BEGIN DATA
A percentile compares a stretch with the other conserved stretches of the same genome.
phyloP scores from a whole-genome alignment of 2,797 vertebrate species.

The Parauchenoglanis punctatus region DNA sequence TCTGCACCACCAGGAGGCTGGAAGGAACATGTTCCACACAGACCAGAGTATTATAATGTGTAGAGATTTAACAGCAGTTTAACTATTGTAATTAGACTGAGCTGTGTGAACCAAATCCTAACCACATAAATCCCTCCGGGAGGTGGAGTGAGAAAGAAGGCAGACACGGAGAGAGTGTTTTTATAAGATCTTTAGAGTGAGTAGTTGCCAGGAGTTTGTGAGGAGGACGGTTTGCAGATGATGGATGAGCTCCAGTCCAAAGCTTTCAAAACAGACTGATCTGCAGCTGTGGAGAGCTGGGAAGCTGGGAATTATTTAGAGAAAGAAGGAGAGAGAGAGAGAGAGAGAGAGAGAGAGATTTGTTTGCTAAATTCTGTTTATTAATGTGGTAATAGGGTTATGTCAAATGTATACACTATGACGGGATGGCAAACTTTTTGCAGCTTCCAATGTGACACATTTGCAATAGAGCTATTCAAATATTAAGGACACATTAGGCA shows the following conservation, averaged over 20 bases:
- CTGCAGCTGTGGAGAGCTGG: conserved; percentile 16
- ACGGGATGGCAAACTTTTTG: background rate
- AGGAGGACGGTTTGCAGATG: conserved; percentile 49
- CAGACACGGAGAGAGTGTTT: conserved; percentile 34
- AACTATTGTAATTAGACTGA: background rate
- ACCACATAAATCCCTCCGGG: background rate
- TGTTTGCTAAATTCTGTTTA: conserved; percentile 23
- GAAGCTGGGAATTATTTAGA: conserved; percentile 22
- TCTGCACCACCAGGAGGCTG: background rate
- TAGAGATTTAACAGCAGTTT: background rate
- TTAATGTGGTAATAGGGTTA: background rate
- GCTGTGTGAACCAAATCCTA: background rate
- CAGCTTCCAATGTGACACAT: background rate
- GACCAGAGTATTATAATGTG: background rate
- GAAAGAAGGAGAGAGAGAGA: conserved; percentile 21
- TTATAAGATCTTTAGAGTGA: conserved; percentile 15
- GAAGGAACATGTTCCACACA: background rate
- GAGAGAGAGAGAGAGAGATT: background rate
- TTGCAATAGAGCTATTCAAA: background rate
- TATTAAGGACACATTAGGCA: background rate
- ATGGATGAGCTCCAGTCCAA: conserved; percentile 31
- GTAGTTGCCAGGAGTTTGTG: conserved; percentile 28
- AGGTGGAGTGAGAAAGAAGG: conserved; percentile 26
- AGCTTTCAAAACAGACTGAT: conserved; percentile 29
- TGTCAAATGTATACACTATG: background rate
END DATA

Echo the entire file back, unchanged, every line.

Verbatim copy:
A percentile compares a stretch with the other conserved stretches of the same genome.
phyloP scores from a whole-genome alignment of 2,797 vertebrate species.

The Parauchenoglanis punctatus region DNA sequence TCTGCACCACCAGGAGGCTGGAAGGAACATGTTCCACACAGACCAGAGTATTATAATGTGTAGAGATTTAACAGCAGTTTAACTATTGTAATTAGACTGAGCTGTGTGAACCAAATCCTAACCACATAAATCCCTCCGGGAGGTGGAGTGAGAAAGAAGGCAGACACGGAGAGAGTGTTTTTATAAGATCTTTAGAGTGAGTAGTTGCCAGGAGTTTGTGAGGAGGACGGTTTGCAGATGATGGATGAGCTCCAGTCCAAAGCTTTCAAAACAGACTGATCTGCAGCTGTGGAGAGCTGGGAAGCTGGGAATTATTTAGAGAAAGAAGGAGAGAGAGAGAGAGAGAGAGAGAGAGAGATTTGTTTGCTAAATTCTGTTTATTAATGTGGTAATAGGGTTATGTCAAATGTATACACTATGACGGGATGGCAAACTTTTTGCAGCTTCCAATGTGACACATTTGCAATAGAGCTATTCAAATATTAAGGACACATTAGGCA shows the following conservation, averaged over 20 bases:
- CTGCAGCTGTGGAGAGCTGG: conserved; percentile 16
- ACGGGATGGCAAACTTTTTG: background rate
- AGGAGGACGGTTTGCAGATG: conserved; percentile 49
- CAGACACGGAGAGAGTGTTT: conserved; percentile 34
- AACTATTGTAATTAGACTGA: background rate
- ACCACATAAATCCCTCCGGG: background rate
- TGTTTGCTAAATTCTGTTTA: conserved; percentile 23
- GAAGCTGGGAATTATTTAGA: conserved; percentile 22
- TCTGCACCACCAGGAGGCTG: background rate
- TAGAGATTTAACAGCAGTTT: background rate
- TTAATGTGGTAATAGGGTTA: background rate
- GCTGTGTGAACCAAATCCTA: background rate
- CAGCTTCCAATGTGACACAT: background rate
- GACCAGAGTATTATAATGTG: background rate
- GAAAGAAGGAGAGAGAGAGA: conserved; percentile 21
- TTATAAGATCTTTAGAGTGA: conserved; percentile 15
- GAAGGAACATGTTCCACACA: background rate
- GAGAGAGAGAGAGAGAGATT: background rate
- TTGCAATAGAGCTATTCAAA: background rate
- TATTAAGGACACATTAGGCA: background rate
- ATGGATGAGCTCCAGTCCAA: conserved; percentile 31
- GTAGTTGCCAGGAGTTTGTG: conserved; percentile 28
- AGGTGGAGTGAGAAAGAAGG: conserved; percentile 26
- AGCTTTCAAAACAGACTGAT: conserved; percentile 29
- TGTCAAATGTATACACTATG: background rate